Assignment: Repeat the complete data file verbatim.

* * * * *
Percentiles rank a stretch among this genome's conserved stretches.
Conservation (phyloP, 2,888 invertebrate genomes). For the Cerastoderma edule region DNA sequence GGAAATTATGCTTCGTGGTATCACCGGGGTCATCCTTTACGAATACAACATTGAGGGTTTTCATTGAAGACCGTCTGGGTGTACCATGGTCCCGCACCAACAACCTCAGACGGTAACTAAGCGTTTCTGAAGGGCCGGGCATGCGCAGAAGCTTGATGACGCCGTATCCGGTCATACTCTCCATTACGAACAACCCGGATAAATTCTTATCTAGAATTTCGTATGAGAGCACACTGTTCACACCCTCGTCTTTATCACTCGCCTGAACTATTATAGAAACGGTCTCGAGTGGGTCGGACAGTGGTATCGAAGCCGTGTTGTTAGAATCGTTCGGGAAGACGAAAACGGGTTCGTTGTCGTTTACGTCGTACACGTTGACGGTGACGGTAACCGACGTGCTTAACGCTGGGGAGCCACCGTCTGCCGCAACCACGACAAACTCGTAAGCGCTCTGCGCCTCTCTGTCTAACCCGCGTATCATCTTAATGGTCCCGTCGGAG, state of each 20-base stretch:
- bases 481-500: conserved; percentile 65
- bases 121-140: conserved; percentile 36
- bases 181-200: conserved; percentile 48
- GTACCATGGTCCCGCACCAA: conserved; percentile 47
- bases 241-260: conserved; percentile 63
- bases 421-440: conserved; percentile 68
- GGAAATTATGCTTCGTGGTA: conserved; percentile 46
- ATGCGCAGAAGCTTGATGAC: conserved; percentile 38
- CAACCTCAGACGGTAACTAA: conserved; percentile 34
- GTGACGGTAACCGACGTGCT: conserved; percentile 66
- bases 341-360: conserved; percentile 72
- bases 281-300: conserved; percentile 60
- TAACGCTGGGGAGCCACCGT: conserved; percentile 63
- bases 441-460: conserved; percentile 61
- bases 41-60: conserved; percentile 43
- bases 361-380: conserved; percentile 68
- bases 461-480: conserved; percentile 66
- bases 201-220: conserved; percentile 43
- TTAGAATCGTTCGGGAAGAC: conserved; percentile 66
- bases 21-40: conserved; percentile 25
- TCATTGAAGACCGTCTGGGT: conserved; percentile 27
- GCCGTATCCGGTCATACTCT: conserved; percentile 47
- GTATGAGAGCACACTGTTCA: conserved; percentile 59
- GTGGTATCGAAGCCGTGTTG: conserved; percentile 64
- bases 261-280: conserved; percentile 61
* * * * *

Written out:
Percentiles rank a stretch among this genome's conserved stretches.
Conservation (phyloP, 2,888 invertebrate genomes). For the Cerastoderma edule region DNA sequence GGAAATTATGCTTCGTGGTATCACCGGGGTCATCCTTTACGAATACAACATTGAGGGTTTTCATTGAAGACCGTCTGGGTGTACCATGGTCCCGCACCAACAACCTCAGACGGTAACTAAGCGTTTCTGAAGGGCCGGGCATGCGCAGAAGCTTGATGACGCCGTATCCGGTCATACTCTCCATTACGAACAACCCGGATAAATTCTTATCTAGAATTTCGTATGAGAGCACACTGTTCACACCCTCGTCTTTATCACTCGCCTGAACTATTATAGAAACGGTCTCGAGTGGGTCGGACAGTGGTATCGAAGCCGTGTTGTTAGAATCGTTCGGGAAGACGAAAACGGGTTCGTTGTCGTTTACGTCGTACACGTTGACGGTGACGGTAACCGACGTGCTTAACGCTGGGGAGCCACCGTCTGCCGCAACCACGACAAACTCGTAAGCGCTCTGCGCCTCTCTGTCTAACCCGCGTATCATCTTAATGGTCCCGTCGGAG, state of each 20-base stretch:
- bases 481-500: conserved; percentile 65
- bases 121-140: conserved; percentile 36
- bases 181-200: conserved; percentile 48
- GTACCATGGTCCCGCACCAA: conserved; percentile 47
- bases 241-260: conserved; percentile 63
- bases 421-440: conserved; percentile 68
- GGAAATTATGCTTCGTGGTA: conserved; percentile 46
- ATGCGCAGAAGCTTGATGAC: conserved; percentile 38
- CAACCTCAGACGGTAACTAA: conserved; percentile 34
- GTGACGGTAACCGACGTGCT: conserved; percentile 66
- bases 341-360: conserved; percentile 72
- bases 281-300: conserved; percentile 60
- TAACGCTGGGGAGCCACCGT: conserved; percentile 63
- bases 441-460: conserved; percentile 61
- bases 41-60: conserved; percentile 43
- bases 361-380: conserved; percentile 68
- bases 461-480: conserved; percentile 66
- bases 201-220: conserved; percentile 43
- TTAGAATCGTTCGGGAAGAC: conserved; percentile 66
- bases 21-40: conserved; percentile 25
- TCATTGAAGACCGTCTGGGT: conserved; percentile 27
- GCCGTATCCGGTCATACTCT: conserved; percentile 47
- GTATGAGAGCACACTGTTCA: conserved; percentile 59
- GTGGTATCGAAGCCGTGTTG: conserved; percentile 64
- bases 261-280: conserved; percentile 61